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Federal Court Victory in Maryland
On April 16, the United States District Court for the District of Maryland granted summary judgment in favor of the Firm’s client in Morris v. Minnesota Mining and Manufacturing Company (3M). The plaintiff alleged that 3M had manufactured a defective drug. Although the District Court held that summary judgment was proper on numerous grounds, it focused on the “learned intermediary” doctrine. Under Maryland’s version of this legal rule — which varies from state to state — a drug manufacturer cannot be held liable under any product liability theory when a physician prescribes medication for an “off-label” use (i.e., a use that is not indicated by the manufacturer). Robak v. Abbot Labs., 797 F. Supp. 475, 476 (D. Md. 1992). Those were the exact facts of this case – the plaintiff’s physician had prescribed the 3M-manufactured drug for an unapproved off-label use. The District Court also noted that, despite ample time for discovery, the plaintiff and her expert witness had failed to present evidence suggesting that the drug was defective.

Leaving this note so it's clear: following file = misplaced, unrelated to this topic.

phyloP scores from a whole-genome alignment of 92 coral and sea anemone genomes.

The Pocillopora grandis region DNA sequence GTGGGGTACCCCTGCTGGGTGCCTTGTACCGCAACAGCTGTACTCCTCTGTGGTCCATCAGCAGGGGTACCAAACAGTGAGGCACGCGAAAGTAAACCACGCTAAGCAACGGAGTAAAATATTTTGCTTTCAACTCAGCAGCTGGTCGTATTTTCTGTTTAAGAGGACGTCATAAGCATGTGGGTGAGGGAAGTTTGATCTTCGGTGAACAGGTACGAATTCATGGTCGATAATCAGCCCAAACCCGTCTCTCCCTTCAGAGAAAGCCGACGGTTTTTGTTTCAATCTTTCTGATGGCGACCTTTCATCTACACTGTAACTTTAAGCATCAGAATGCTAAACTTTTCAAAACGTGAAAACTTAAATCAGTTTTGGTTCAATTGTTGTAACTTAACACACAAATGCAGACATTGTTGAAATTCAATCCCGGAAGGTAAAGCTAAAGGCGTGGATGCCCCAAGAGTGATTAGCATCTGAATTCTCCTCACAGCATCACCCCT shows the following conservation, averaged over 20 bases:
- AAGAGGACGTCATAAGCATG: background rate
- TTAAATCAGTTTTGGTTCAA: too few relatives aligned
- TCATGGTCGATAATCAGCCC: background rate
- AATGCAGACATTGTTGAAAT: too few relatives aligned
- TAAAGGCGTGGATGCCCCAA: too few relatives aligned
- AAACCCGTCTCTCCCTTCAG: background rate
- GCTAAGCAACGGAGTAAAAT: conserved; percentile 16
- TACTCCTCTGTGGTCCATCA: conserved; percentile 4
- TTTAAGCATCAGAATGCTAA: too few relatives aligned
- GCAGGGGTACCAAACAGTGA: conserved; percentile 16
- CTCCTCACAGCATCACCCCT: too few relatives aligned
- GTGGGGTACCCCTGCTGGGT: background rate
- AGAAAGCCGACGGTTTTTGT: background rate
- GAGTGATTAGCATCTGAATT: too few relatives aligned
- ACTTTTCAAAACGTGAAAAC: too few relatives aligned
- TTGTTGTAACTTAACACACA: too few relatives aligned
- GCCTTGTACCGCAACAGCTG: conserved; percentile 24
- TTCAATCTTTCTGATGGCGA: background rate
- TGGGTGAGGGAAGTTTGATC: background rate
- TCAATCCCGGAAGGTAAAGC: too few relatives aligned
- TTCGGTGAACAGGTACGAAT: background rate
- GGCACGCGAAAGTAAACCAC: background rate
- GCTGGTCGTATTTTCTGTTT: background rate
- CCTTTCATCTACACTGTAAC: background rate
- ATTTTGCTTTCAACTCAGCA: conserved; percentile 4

Beck Redden attorneys Troy Ford and Matthew Whitley represented 3M, along with local counsel Alicia Ritchie of Miles & Stockbridge P.C.